What is your startup and what does it do?
ProGrids is a native product advertising platform. We match products to the content of a particular page, so that users who are reading about a particular topic are presented with highly relevant products to browse and buy. A great example would be if you were reading travel blogs about Maui. We would recognize that you are likely to be considering or planning a trip to Maui, and so we might present a lineup of relevant products, such as a travel guide, sandals, board shorts, or sunscreen. Our advertisers pay us on a cost-per-click basis to help drive new visitors to their sites.
At whom is your startup aimed?
We are really trying to serve two audiences. First, we want to help publishers who are very brand conscious about their sites. These publishers often forgo some advertising revenue because they do not want to spoil the quality of their brand and their user’s experience. To serve the needs of these publishers, we created an advertising unit that automatically matches the styling of their site. The second audience we built ProGrids to serve are the advertisers. Traditionally for advertisers to work with the kinds of premium publishers we focus on, the advertisers would need to strike 1:1 deals with each publisher, which simply isn’t scalable. In making a very clean native and programmatic advertising unit, we have finally managed to bridge the divide between premium publishers and advertisers.
How does your startup stand out against its competitors?
There are a couple of other companies that have tried to solve the same problem. I think the biggest difference between us and all of the competitors out there is that we give our advertisers complete control. We provide them with individual publisher level and product level information, so that they can optimize their campaigns or use the data in any other way they choose. Many of our competitors restrict this data because they are worried that the advertisers will cut them out and go direct to the publishers, but our philosophy is that if we aren’t adding any value than the advertisers are free to look elsewhere. It all comes down to confidence in ourselves and a genuine desire to serve our advertising partners.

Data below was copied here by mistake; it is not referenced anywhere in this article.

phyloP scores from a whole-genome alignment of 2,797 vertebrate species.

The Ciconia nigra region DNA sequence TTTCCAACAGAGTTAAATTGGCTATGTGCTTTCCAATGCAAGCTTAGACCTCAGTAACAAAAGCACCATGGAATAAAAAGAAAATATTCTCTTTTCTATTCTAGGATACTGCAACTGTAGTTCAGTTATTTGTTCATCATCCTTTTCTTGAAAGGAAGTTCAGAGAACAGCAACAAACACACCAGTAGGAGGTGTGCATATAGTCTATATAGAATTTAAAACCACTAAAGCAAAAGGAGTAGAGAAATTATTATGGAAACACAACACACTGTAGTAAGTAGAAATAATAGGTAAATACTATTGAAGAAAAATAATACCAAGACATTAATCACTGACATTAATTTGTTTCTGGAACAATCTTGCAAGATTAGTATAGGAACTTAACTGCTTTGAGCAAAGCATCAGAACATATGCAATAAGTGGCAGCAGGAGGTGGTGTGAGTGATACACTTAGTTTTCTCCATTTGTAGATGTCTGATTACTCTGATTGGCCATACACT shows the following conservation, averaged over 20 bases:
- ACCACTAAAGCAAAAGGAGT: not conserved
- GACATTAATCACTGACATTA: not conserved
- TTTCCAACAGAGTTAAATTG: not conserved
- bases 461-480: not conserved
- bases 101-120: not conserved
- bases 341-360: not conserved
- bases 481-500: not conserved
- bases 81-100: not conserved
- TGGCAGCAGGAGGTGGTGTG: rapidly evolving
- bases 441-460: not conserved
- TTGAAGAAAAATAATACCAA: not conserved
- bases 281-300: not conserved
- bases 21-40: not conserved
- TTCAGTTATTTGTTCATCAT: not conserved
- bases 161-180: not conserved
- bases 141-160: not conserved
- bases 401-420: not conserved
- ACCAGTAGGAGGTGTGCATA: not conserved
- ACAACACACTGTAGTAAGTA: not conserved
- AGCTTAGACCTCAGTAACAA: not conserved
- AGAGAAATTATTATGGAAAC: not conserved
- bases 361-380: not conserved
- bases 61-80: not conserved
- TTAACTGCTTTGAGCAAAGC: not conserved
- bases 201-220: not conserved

Where did the idea for the startup come from?
My co-founders and I were discussing one day that towards the end of every month, we would receive emails from advertisers basically saying that they had budget left for placements on premium publisher sites, but that they needed the placements to go live ASAP. We knew that most of those emails were never answered, and that advertising budgets were actually going unspent. It dawned on us that this was a huge inefficiency so we set out to build a solution for these advertisers.
Did you have any concerns when starting your business, if so what were they?
Failure is always a concern of course and we were concerned about how advertisers and publishers would react. We thought we had a good idea, but until you float it out there you never know. We talked with some publishers and advertisers early on, but hypothetical conversations where you receive validation aren’t the same as actually having happy customers.
What is your business background, and what got you interested in startups?